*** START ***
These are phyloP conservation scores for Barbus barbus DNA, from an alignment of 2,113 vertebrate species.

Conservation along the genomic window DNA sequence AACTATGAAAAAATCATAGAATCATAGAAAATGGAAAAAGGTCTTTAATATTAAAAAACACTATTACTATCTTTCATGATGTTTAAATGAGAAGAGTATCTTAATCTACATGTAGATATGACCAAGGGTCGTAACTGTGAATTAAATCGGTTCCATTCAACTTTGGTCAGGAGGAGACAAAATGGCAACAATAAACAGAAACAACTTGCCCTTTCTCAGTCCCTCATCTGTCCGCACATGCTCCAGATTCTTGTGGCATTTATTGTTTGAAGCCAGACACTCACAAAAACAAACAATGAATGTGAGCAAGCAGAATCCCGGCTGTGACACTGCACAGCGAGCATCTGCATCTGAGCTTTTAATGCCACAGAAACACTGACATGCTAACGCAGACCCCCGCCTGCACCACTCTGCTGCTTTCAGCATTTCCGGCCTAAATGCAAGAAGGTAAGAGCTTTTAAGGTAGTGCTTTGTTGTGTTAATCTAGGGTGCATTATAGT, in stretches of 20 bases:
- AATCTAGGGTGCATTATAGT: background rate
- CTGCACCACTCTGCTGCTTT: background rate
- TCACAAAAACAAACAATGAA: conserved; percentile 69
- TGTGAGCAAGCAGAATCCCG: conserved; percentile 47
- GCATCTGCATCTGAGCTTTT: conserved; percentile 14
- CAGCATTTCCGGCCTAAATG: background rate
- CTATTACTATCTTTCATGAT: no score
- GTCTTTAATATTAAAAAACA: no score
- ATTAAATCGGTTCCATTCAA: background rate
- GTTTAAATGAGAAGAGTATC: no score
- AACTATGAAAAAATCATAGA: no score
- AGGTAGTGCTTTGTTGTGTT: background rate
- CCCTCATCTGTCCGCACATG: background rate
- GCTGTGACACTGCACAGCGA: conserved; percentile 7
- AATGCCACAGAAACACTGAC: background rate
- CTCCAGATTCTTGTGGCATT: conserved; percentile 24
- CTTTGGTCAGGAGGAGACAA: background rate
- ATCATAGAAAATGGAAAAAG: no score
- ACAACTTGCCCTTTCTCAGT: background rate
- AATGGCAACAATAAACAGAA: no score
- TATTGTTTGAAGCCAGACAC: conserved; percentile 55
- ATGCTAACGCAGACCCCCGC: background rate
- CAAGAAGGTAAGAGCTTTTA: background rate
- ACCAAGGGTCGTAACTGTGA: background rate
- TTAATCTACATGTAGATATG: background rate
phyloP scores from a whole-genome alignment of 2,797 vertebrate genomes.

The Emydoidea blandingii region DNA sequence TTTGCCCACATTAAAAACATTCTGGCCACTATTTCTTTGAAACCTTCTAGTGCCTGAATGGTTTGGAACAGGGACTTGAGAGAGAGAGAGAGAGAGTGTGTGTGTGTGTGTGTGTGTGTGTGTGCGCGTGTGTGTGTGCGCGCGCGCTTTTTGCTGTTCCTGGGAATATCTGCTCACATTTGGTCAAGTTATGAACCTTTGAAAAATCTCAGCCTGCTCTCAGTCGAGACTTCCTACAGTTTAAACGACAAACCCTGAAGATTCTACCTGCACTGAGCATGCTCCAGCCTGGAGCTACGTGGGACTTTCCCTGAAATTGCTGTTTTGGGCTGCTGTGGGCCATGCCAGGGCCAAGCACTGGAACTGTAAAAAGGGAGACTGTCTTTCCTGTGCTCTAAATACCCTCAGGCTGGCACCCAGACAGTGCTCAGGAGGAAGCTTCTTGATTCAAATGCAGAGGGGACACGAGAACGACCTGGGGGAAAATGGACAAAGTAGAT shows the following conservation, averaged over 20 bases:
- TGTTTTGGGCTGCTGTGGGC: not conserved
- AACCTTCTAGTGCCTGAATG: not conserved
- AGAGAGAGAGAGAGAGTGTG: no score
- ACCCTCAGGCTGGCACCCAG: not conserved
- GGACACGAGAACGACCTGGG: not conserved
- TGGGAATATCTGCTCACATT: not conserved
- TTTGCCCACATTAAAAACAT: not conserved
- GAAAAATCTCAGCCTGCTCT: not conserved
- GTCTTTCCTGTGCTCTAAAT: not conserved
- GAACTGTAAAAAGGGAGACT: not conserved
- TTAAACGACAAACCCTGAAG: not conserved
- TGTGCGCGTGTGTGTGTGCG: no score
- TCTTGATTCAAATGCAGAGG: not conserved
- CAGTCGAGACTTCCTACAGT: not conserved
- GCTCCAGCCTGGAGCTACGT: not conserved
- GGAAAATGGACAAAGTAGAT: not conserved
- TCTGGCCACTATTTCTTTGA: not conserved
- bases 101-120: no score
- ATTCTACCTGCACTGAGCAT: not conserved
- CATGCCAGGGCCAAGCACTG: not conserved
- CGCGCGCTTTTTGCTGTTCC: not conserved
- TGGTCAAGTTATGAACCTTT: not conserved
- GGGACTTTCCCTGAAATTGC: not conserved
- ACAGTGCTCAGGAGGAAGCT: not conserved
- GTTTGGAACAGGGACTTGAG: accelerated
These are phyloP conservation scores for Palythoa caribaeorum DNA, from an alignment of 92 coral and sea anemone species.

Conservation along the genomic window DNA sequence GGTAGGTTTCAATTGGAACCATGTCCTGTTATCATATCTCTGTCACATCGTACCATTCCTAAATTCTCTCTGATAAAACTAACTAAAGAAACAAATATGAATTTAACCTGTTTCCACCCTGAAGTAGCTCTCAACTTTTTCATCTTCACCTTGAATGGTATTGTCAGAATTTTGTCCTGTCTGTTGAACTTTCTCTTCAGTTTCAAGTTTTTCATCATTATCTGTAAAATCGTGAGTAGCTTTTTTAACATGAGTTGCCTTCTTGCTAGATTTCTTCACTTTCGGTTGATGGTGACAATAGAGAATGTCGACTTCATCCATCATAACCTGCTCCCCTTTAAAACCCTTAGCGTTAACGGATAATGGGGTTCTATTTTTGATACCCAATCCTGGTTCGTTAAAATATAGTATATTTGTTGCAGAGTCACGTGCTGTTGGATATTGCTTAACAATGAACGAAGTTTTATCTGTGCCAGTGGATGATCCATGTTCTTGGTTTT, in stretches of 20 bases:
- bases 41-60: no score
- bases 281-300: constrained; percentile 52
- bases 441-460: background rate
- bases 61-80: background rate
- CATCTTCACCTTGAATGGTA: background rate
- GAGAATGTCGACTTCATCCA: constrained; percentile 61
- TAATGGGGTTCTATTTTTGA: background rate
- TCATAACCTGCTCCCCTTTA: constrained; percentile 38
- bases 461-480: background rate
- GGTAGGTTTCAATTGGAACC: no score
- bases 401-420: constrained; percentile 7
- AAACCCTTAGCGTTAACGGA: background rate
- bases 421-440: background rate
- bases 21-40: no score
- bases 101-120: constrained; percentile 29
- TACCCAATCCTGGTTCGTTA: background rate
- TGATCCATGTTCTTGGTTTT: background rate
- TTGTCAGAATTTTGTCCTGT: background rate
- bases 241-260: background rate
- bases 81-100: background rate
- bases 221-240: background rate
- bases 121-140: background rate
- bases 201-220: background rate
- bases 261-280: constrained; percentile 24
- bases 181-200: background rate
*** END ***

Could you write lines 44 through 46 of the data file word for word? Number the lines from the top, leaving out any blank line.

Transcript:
- GCTCCAGCCTGGAGCTACGT: not conserved
- GGAAAATGGACAAAGTAGAT: not conserved
- TCTGGCCACTATTTCTTTGA: not conserved